Now, Sir Harry in the afternoon saw Sir Roger and the Lady Elinor ride in together from hawking, and I fear that he swore. He saw Sir Roger hand the lady from her saddle, and blamed (most unjustly) the way it was done. For Sir Roger was very perfect in the little arts. In went the lady, and Harry, grudging, owned to himself that she walked as a goddess. Sir Roger was left plump and magnificent. Just then it befell that a forester came leading two boarhounds, and one of them slipped the leash and rushed barking round. Sir Roger was tapping his spur noisily with his whip. The sound, belike, displeased Master Boarhound. I know not. At least, white-fanged and roaring, he rushed at Sir Roger. Out came that good knight's dagger, and—and a gripe fell on his dagger hand: a great brown fist knocked the dog's jaws clashing together. He turned a somersault in the air, and arose, chastened, a wiser dog: departed without noise.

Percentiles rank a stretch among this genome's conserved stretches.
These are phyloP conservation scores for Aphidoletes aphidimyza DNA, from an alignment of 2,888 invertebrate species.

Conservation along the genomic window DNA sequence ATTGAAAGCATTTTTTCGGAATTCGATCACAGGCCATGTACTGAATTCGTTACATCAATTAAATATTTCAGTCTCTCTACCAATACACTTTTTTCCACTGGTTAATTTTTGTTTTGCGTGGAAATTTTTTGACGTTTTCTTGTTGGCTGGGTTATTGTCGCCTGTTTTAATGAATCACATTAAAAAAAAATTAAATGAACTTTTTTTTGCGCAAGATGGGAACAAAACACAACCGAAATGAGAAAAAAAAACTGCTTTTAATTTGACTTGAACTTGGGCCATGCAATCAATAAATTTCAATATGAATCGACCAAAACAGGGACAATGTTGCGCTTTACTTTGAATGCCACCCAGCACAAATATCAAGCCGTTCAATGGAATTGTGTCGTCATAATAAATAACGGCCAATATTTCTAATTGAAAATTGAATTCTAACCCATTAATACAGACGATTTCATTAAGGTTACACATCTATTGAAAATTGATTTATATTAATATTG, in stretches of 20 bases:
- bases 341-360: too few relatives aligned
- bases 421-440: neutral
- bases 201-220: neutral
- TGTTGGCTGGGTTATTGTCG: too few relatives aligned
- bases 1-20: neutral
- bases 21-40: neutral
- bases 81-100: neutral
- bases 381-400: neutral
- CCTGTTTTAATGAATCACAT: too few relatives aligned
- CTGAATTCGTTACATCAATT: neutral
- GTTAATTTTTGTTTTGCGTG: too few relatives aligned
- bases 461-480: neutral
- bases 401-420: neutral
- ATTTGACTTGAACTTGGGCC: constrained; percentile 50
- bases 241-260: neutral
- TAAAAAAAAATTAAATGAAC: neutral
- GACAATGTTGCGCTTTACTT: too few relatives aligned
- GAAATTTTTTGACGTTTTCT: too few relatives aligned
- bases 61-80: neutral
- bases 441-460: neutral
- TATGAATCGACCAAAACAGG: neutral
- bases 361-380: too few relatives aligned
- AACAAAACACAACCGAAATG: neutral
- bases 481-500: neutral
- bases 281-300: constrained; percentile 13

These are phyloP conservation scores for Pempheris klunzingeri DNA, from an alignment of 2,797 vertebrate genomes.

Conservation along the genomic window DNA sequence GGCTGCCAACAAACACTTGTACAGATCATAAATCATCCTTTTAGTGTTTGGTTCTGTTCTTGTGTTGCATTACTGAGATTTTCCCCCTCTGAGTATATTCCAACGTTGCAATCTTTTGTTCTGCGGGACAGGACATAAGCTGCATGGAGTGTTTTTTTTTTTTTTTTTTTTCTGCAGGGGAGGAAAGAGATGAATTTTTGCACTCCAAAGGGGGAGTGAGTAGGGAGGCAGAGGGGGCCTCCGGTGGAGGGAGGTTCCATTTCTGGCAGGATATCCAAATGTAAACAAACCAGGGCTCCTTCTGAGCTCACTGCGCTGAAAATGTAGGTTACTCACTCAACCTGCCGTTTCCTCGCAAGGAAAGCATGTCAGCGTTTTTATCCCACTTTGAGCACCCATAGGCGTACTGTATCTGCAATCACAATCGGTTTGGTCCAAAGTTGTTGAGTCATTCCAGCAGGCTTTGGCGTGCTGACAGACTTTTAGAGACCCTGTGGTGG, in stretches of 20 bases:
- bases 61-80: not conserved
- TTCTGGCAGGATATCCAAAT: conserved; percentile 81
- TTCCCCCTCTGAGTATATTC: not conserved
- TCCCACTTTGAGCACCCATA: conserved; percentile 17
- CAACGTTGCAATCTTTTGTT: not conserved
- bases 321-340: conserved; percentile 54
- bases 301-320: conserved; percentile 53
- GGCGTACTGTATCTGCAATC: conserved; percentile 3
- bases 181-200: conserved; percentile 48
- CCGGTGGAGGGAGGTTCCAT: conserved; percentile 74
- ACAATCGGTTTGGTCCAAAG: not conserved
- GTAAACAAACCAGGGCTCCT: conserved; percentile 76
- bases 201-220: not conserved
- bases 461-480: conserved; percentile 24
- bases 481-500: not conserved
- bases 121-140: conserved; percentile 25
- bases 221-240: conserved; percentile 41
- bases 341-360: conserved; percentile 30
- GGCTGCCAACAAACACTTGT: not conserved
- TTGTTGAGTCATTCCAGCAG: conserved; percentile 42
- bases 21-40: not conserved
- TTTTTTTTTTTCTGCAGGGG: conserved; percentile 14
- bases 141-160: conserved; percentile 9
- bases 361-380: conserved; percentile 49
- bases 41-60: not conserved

"And what a pox wouldst do with the dagger?" growled Sir Stephen—he that owned the brown fist.

"Sir Stephen!" cried Sir Roger haughtily.

"Bah! Steel to a hound? To a woman next!" So Sir Stephen, and turned his broad back. Sir Roger muttered something anent boors and departed. "Bah! There goes a coward!" said Sir Stephen.

"May Heaven," says Harry devoutly, "be praised!" and went off in a hurry.

That night a minstrel sang a Provençal lay while Sir Roger leant plumply amorous over the Lady Elinor's chair; to whom came Sir Harry, and was greeted with a scowl from the knight and a smile from the lady. Even she drew her skirts from the chair at her side that Sir Harry might sit with her. And "The King hath not come, then, Sir Harry?" says the lady.